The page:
Ever taken a walk (or a nap) in the Lower Arb when the sun is down and the moon glares bright? The woods, steeped in milky mist spiked with moonlight, slumber in the absence of the scorching sun that has been bothering us for the past week. Nevertheless, plenty of activities are going on in the liquor-esque night.
Gray Treefrogs (Hyla versicolor) and Cope’s Gray Treefrogs (Hyla chrysoscelis) are in the height of their breeding season. Standing above Kettle Hole Marsh or Turtle Pond, you can appreciate the boiling chorus of the two species: the higher-pitched, liquid gurgles of the Gray Treefrog, and the harsher croaks of the Cope’s Gray Treefrogs. A few weeks earlier, Western Chorus Frogs (Pseudacris triseriata) would have been the leading vocalists. Beneath the overwhelming calls of treefrogs, you can also hear the prolonged creaks of American Toads (Anaxyrus americanus).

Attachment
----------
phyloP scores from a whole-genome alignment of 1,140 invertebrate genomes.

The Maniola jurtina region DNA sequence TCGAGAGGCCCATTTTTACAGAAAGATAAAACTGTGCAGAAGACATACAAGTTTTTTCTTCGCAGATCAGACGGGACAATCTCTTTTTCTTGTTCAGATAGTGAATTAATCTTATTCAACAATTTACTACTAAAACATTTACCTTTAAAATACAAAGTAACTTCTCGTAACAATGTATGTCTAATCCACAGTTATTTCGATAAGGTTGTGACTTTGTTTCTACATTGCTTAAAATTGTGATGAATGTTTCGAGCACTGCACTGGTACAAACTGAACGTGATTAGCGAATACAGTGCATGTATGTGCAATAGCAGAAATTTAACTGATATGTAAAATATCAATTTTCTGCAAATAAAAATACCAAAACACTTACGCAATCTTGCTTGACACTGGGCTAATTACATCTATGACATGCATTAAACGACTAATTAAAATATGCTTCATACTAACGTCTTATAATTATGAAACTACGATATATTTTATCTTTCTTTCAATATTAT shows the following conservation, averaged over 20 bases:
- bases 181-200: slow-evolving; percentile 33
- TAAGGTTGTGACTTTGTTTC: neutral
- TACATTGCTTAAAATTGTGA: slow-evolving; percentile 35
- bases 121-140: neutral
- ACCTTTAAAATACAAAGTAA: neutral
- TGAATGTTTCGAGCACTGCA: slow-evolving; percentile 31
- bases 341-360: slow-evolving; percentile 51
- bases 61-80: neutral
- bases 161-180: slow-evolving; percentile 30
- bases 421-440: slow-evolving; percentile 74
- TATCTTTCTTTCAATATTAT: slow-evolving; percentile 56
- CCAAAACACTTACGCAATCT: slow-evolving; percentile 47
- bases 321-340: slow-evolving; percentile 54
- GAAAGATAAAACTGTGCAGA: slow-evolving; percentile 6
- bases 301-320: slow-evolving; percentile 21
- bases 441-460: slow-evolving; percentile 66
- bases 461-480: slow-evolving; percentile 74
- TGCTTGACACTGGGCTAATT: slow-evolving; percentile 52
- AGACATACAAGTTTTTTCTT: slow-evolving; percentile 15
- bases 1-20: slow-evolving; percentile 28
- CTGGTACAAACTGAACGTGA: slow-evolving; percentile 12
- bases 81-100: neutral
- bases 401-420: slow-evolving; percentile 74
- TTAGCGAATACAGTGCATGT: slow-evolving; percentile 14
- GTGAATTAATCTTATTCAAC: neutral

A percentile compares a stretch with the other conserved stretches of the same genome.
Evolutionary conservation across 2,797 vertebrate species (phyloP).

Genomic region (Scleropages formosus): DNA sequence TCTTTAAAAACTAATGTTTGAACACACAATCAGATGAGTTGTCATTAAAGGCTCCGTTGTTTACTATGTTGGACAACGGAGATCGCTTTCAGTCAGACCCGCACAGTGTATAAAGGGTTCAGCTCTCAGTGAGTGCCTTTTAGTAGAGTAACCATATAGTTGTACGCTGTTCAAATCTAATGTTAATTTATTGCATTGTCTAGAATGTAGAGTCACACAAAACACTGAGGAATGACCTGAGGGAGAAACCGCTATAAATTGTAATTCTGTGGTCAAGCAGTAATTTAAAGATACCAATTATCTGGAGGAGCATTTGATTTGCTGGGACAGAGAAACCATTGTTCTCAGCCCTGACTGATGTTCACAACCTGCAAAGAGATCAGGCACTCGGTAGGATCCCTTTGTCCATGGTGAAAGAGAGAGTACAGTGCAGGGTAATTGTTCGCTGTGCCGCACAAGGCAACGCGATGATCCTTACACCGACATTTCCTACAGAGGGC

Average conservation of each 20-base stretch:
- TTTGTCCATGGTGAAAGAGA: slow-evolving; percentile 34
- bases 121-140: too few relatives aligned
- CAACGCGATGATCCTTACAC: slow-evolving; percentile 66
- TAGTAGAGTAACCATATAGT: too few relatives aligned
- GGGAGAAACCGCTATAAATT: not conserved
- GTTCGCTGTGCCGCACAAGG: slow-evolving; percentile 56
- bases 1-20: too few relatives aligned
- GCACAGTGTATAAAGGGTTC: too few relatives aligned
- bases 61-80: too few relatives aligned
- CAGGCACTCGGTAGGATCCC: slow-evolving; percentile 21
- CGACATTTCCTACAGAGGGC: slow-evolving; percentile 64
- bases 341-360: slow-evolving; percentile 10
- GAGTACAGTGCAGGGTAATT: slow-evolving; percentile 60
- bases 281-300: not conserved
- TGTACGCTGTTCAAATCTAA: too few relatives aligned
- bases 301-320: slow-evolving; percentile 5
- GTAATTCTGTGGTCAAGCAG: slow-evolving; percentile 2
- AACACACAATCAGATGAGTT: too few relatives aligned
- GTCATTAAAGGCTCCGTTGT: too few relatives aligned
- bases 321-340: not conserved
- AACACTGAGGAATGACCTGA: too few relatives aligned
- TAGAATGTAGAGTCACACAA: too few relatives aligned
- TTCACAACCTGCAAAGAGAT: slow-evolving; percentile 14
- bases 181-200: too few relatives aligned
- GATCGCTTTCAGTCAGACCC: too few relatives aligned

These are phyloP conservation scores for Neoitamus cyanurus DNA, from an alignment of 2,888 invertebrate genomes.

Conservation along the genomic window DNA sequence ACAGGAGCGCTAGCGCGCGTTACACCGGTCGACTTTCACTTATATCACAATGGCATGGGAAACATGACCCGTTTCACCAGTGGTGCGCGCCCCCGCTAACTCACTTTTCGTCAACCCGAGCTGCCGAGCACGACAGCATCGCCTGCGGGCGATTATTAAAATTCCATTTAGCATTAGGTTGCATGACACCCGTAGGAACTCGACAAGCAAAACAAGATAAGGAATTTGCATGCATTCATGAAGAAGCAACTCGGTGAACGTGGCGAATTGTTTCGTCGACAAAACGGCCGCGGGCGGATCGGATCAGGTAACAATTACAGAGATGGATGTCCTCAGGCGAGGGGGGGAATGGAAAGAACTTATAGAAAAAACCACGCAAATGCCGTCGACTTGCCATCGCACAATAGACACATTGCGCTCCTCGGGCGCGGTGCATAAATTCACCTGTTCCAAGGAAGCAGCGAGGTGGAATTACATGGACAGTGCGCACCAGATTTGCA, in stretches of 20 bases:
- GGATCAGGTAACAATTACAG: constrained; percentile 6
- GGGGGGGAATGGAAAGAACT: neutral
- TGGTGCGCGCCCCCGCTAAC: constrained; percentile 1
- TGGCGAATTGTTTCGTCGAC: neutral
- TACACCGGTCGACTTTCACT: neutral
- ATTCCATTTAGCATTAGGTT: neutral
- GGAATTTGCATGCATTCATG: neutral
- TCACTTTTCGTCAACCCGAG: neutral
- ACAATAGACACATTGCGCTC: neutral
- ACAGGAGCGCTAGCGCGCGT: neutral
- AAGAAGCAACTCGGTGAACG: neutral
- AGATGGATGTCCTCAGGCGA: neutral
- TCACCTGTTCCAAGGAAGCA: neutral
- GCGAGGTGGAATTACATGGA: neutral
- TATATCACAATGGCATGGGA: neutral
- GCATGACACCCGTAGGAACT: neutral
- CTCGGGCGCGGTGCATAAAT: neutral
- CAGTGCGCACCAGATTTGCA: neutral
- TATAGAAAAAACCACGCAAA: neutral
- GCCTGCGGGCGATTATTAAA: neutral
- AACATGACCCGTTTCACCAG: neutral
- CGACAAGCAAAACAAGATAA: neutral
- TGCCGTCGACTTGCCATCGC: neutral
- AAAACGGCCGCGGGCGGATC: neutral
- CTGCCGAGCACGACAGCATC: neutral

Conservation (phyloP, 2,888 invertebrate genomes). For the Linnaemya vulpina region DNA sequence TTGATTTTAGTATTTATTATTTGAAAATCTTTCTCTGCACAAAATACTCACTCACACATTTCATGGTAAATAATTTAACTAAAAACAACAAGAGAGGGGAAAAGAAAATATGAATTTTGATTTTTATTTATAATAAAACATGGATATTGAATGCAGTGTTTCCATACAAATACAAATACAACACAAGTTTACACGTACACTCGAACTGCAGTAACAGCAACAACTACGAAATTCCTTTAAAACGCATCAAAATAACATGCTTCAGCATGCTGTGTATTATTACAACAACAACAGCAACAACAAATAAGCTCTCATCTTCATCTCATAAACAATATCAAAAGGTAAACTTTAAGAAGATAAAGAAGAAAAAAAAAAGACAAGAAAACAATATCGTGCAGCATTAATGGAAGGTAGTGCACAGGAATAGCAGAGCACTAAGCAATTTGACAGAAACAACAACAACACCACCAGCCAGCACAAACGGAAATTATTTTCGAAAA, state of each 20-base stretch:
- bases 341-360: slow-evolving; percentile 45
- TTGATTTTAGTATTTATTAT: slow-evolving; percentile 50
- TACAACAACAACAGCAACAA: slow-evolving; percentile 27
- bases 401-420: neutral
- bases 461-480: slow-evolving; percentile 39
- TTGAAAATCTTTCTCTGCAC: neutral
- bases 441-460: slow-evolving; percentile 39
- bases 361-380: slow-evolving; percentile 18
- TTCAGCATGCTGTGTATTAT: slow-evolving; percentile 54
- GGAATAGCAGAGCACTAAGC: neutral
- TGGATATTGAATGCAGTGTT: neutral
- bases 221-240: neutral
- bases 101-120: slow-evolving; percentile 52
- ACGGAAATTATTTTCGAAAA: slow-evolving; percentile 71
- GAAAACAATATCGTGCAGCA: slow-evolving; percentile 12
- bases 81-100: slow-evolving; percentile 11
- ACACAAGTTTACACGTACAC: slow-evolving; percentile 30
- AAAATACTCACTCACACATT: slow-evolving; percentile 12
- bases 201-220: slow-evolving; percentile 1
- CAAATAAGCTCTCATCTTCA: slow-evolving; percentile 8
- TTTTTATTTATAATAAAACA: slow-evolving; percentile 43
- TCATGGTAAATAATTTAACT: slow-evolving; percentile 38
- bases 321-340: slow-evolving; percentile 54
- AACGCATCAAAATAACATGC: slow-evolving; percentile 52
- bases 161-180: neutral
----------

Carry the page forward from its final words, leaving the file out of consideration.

At dusk, Common Nighthawks (Chordeiles minor) agilely sweep over treetops on their long, tapered wings to feed on swarming insects. Barred Owls (Strix varia) hoot in the distance: “who cooks for you, who cooks for you all.” American Woodcocks (Scolopax minor) occasionally skitter across the trail or let out a buzzy “peent” under the cover of prairie grass. The males perform a high, spiraling flight accompanied by a chirpy song as their courtship display.
If you walk quietly enough, you might also run into White-tailed Deer (Odocoileus virginianus) out foraging with their fawns.
As the full moon approaches its zenith, it is high time we leave the stage to the nocturnals.
Kestrel Liu ’23, for the Cole Student Naturalists